HP puts handset software on the air

Hewlett-Packard Co. (HP) on Monday was set to introduce an over-the-air software distribution system for mobile operators, a move that could help solve enterprises' looming challenge of managing wireless mobile devices like they do PCs.

The new distribution tool, called Mobile Device Management (MDM) and available immediately to carriers, goes beyond existing systems used for over-the-air updates of basic handset functions, according to Joy King, director of the Palo Alto, California company's network and service-provider solutions business. MDM lets carriers distribute updated versions of enterprise software and even new applications to high-powered mobile devices. HP expects operators first to embrace the system for consumer phone upgrades, but it can also solve a growing need of enterprise customers, King said.

As enterprises begin to deploy productivity applications in the field on advanced data-capable phones, they may want to control the new devices as tightly as PCs but face the challenge of having them constantly in employees' hands on the road. With MDM, service providers can help their enterprise customers by sending new software, such as an operating system upgrade or a homegrown sales force automation application, quickly to many devices over the cellular network, King said. The system can also make it easier for consumers to download software to personalize their handsets or add capabilities such as multimedia messaging, she added. Those upgrades, as well as fixes for phone software bugs, could be handled over the air rather than requiring consumers to visit the carrier's store.

The MDM system, which incorporates applications from partner companies Gemplus SA, InnoPath Software Inc. and mFormation Technologies Inc., is part of HP's mobile Service Delivery Platform (SDP) for mobile operators. That platform brings together HP software, hardware and partner offerings with consulting and integration services to help operators get services out to their subscribers.

Also on Monday, the company is expected to announce deployments of its technologies at several mobile operators, including SK Telecom Co. Ltd. in South Korea, Vodafone Libertel NV of The Netherlands and Sweden's TeliaSonera AB.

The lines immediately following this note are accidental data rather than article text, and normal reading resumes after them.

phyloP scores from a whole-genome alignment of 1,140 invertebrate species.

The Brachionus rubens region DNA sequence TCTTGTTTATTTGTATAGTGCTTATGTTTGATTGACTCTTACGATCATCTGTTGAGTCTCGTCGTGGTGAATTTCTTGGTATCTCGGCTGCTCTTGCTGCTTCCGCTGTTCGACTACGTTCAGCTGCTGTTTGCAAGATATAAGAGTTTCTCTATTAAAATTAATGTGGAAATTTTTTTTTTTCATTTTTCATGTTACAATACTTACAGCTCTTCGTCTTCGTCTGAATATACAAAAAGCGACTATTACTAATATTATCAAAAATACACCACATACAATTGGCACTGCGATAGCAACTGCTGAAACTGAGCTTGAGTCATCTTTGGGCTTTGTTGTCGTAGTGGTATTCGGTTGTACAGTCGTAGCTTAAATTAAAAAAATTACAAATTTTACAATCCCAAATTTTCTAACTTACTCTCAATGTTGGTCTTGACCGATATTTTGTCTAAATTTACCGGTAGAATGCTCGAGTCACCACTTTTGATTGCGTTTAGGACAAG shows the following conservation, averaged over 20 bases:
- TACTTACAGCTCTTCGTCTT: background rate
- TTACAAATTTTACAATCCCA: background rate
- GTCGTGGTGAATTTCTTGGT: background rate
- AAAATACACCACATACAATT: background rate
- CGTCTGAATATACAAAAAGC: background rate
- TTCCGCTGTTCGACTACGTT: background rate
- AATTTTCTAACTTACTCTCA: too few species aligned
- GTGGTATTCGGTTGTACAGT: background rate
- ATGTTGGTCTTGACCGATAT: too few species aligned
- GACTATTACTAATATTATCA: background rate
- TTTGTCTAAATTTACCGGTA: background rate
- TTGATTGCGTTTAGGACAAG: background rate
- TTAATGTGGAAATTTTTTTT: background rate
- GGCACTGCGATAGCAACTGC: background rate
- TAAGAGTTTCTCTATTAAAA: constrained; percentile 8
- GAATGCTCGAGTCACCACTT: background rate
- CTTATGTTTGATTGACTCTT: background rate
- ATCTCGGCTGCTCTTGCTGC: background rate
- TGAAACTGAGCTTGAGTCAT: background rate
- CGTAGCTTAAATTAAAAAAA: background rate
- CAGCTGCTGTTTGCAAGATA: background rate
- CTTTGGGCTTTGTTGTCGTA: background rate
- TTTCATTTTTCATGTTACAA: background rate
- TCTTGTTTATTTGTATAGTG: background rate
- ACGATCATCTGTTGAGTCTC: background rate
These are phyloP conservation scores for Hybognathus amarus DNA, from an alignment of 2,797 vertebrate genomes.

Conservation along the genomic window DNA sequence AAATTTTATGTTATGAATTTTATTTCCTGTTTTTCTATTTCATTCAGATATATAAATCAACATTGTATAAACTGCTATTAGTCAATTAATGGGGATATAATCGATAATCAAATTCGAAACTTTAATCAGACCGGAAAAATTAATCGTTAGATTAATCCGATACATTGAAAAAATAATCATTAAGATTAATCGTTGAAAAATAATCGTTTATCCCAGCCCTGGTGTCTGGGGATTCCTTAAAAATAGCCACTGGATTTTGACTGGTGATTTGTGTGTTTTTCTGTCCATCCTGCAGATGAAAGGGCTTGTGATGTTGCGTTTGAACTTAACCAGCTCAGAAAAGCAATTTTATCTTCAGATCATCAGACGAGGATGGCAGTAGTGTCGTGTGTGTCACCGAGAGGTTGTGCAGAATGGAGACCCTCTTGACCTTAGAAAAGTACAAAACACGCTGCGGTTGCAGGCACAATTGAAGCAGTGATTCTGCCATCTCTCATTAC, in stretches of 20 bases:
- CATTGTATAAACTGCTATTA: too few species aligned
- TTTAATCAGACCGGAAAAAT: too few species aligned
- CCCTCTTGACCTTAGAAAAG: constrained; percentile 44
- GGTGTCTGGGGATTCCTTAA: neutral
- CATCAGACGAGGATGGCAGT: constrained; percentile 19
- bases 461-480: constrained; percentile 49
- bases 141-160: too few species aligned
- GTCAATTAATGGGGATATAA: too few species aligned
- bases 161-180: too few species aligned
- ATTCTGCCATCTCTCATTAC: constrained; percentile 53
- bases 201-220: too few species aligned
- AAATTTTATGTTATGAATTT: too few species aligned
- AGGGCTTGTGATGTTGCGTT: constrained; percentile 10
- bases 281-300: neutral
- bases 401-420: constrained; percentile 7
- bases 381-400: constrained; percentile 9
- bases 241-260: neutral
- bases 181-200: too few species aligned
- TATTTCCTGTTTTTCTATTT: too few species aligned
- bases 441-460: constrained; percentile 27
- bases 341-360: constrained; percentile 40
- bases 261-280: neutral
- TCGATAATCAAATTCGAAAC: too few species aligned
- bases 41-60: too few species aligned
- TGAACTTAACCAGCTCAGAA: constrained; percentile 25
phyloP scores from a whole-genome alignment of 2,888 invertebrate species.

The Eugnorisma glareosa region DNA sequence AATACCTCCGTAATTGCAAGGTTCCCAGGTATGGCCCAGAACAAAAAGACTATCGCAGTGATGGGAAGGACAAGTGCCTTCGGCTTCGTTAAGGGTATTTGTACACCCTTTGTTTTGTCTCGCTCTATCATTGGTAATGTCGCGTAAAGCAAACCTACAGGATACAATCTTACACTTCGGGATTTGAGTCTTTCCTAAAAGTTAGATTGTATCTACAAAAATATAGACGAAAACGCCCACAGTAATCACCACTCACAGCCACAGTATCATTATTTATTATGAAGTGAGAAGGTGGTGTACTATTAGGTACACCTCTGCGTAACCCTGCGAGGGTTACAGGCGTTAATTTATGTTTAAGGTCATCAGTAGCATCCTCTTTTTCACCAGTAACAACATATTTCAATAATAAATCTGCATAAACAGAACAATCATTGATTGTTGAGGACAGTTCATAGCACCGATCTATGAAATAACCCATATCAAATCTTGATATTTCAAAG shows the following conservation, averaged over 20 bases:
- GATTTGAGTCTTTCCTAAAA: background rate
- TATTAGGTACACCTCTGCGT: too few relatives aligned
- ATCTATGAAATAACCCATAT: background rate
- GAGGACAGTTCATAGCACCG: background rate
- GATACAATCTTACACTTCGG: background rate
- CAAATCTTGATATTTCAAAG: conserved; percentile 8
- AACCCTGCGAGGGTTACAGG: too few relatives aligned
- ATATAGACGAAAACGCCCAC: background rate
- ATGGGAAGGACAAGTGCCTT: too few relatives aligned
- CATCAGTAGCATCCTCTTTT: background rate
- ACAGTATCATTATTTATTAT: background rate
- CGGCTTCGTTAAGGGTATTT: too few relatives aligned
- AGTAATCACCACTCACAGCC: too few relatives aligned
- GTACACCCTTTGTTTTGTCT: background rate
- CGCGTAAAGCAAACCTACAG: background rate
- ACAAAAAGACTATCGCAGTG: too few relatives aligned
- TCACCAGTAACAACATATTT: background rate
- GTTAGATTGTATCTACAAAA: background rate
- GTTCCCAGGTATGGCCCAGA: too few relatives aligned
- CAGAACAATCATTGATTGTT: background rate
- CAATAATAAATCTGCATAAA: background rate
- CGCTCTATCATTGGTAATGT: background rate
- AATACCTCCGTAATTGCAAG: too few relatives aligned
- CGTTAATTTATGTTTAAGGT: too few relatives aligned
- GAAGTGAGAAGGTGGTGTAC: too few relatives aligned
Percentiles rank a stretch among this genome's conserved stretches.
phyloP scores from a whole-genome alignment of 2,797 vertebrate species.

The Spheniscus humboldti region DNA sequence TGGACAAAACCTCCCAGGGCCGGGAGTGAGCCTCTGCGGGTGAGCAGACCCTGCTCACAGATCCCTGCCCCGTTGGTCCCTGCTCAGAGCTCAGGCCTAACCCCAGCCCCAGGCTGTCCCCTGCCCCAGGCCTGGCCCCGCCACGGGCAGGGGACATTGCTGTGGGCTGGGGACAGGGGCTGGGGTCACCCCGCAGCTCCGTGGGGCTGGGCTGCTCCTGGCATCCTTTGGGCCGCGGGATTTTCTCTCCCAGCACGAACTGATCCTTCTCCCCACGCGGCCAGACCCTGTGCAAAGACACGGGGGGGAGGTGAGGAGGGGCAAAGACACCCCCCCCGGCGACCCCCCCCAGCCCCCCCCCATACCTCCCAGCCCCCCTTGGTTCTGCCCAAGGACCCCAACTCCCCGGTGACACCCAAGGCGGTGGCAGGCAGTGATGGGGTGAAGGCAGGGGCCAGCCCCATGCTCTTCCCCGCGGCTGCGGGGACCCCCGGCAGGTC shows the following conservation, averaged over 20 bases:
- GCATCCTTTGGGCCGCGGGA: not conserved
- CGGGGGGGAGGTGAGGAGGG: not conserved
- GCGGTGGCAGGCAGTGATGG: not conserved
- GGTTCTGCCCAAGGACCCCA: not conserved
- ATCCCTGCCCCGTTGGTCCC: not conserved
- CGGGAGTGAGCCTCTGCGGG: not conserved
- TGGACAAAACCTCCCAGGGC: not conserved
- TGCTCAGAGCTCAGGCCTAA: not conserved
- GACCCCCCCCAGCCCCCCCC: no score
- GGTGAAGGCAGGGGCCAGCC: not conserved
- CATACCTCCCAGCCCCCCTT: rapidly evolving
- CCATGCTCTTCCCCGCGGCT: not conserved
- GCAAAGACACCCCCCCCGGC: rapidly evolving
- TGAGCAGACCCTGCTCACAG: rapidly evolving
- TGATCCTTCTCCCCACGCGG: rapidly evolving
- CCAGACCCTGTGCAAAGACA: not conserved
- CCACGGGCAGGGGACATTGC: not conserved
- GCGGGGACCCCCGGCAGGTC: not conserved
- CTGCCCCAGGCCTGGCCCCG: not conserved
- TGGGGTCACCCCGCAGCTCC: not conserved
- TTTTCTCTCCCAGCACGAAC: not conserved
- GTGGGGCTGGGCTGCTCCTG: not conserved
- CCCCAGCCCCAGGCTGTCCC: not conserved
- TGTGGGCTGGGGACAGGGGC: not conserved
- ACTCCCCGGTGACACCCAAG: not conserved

SK Telecom, the biggest mobile operator in one of the world's most advanced mobile wireless markets, is using the HP Mobile E-Services Server to deliver services to subscribers, HP will announce. The E-Services Server, part of HP's mobile SDP, plays a role in SK Telecom's Next Generation Convergence Platform (NGCP), a new platform designed to make a wide variety of services available to the carrier's approximately 18.8 million subscribers. HP began working with SK Telecom on the NGCP about a year ago, King said.

Among other things, SK Telecom is using HP technology to bring outside developers into the process of creating new services for users, King said. The HP mobile SDP gives developers that don't have a telecommunications background, such as game creators, a familiar interface into the carrier's systems through commercial Web services technologies, according to HP. In addition, it serves as a protective barrier to keep outside developers from inadvertently compromising the network, King said.

At Vodafone Libertel, HP at the end of last year deployed a system to improve the quality of MMS (Multimedia Messaging Service) messages. Those messages can include images, audio and video, but transferring those elements from one type of phone to another can lead to glitches when the message is received. The system HP created for Vodafone, based on technology called MobiXtar from Israeli software vendor MobiXell Inc., performs transcoding in the network to ready each message for the phone of the user who's going to receive it, King said.

TeliaSonera is using HP's OpenView OSS (operations support system) software portfolio to manage its network. One component, HP's OpenView TeMIP software, manages about 100,000 alarms per day on the 3G network. The alarms signal problems such as hardware failures that require rerouting of calls, according to King. Also, OpenView's Service Quality Manager is used by TeliaSonera to maintain service level agreements for customers, according to HP. The software has been in commercial use at TeliaSonera since the end of last year, King said.

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